Sergei Prokofiev, Dmitri Shostakovich and Aram Khachaturian © Wikicommons
Sergei Prokofiev, Dmitri Shostakovich and Aram Khachaturian
© Wikicommons

Music requires collectivity, stability and large resources of time, space and money, all of which were almost non-existent during the civil war. As things settled down, music, like everything else, became subject to political ideologies. Lenin himself was ambivalent about Western art; he saw it as something to learn from, but he wasn’t personally committed to art, and was happy to leave cultural matters to Lunacharsky, who encouraged the avant-garde, and supported artists who wanted to make their own revolution to match the political and sociological one.

Another strand of thinking viewed ‘classical’ music as a bourgeois luxury that poisoned and corrupted the mind, and organisations such as Proletkult and the Russian Association of Proletarian Musicians, demanded simple music that the masses could understand and take part in, the music of marching machines and the relentless production of the factories and mines. One audience of workers apparently preferred the pounding of Deshevov’s piano piece Rails to Beethoven. Alexander Mosolov’s brutal Zavod (The Iron Foundry), is a wall of sound that includes a sheet of steel in its orchestration:

The early Soviet years also gave rise to interesting anarchic experiments, such as Persymphans a full-sized symphony orchestra that attempted to operate without a conductor, and explorations of new ways of creating sound. One outcome of these experiments was the instrument invented by an electronic engineer and amateur cellist, Leon Theremin: the eerie swooping sound of the theremin is produced by the player’s hand moving through an electromagnetic field generated by two antennae.

One composer stands out as the thread that held everything together through these chaotic years, the link that gets us from the world of Scriabin to Shostakovich. Nikolai Myaskovsky was born in 1880 and began his composing career within the Mir Iskusstva movement, setting the poetry of Zinaida Gippius and others: his setting of Gippius’s poem Leeches is a particularly extreme and sickly example of decadent poetry, with cloying music to match: “I see leeches clinging also to my soul... leeches, black leeches of ravening sin” – there’s no recording that I can find, but here are two other Gippius settings, from the collection Premonitions.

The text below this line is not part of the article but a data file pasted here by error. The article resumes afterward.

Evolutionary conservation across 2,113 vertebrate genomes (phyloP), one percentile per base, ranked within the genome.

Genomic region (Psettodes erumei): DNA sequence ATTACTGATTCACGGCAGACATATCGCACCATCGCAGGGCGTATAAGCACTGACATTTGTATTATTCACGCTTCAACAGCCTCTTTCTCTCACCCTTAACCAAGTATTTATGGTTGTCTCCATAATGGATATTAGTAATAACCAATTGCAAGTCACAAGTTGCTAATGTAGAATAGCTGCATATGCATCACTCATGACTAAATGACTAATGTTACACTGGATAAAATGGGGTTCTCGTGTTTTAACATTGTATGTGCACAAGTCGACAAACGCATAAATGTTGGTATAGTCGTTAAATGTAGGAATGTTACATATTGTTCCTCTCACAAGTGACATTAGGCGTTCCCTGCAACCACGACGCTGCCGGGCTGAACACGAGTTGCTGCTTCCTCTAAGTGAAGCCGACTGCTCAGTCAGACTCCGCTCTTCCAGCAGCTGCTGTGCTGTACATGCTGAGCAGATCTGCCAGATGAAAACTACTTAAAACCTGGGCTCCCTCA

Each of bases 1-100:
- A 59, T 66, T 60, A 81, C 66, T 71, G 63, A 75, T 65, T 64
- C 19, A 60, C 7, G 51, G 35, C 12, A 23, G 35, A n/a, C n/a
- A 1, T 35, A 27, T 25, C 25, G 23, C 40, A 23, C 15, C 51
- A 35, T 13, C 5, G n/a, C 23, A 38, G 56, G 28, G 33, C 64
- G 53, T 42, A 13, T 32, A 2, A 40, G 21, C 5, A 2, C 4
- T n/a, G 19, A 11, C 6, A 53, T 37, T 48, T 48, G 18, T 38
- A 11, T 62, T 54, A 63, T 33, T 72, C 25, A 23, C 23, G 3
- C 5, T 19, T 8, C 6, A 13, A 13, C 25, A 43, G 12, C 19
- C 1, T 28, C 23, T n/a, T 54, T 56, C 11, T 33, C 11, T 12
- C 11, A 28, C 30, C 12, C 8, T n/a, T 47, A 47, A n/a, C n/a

Two songs from Myaskovsky’s settings of “Premonitions” by Gippius - No.5 Vnezapno “Unawares” and No.4 Zaklinan’e “The Incantation”

Nikolai Myaskovsky © Wikicommons
Nikolai Myaskovsky
© Wikicommons
Despite the fact that his father was shot by a revolutionary in 1919, Myaskovsky remained quietly in Russia, teaching composition at the Moscow Conservatoire, where he became known as the “conscience of Russian music”: his students included Khachaturian, and although Shostakovich decided to remain in Leningrad to study, he sought Myaskovsky’s advice when writing his first symphony.  During Prokofiev’s years abroad, Myaskovsky championed his music in the Soviet Union, while Prokofiev returned the favour in the West. Tom Service included Myaskovsky’s 10th symphony in his “50 greatest symphonies” series for the Guardian, writing that it is “a truly remarkable document of early 20th-century symphonic history in terms of its sounds, structure, energy, musical language [and] formal compression”, https://www.theguardian.com/music/tomserviceblog/2014/feb/18/symphony-guide-myaskovskys-tenth-tom-service

The symphony was written for Persymphans, the conductorless orchestra, and like so much Russian art, draws its inspiration from Pushkin – in this case, the poem The Bronze Horseman, a gothic story of the famous statue coming to life and chasing the poem’s hero through a flooded city, and you can hear the rushing waters, the pounding hooves and the sheer terror in the music as the story unfolds.

Once Stalin had consolidated his grip on power, all the wild social and artistic experiments of the 1920s came to an end. Socialist Realism was the order of the day; composers, writers and artists shared a common purpose again, but this time it was imposed from above: all had to depict positive images of Soviet life or risk everything. The various musical groups were brought together into the Ministry of Culture’s Union of Soviet Composers in 1932. Writing in 1936 about the process of writing his twelfth symphony, The Collective Farm, Myaskovsky sums up the problems and compromises that would beset Soviet composers for the next two decades:

When the first news of the plan of collectivization of rural agriculture reached me, I decided to write a symphony that would reflect the struggle for the new social order in the villages. But my Symphony did not come off as I had planned. It was schematic. I failed to find an adequate form for the last movement, which expressed my basic idea in a merely external manner, without inner conviction ....


[with thanks to Prof. Philip Bullock for his useful suggestions and guidance].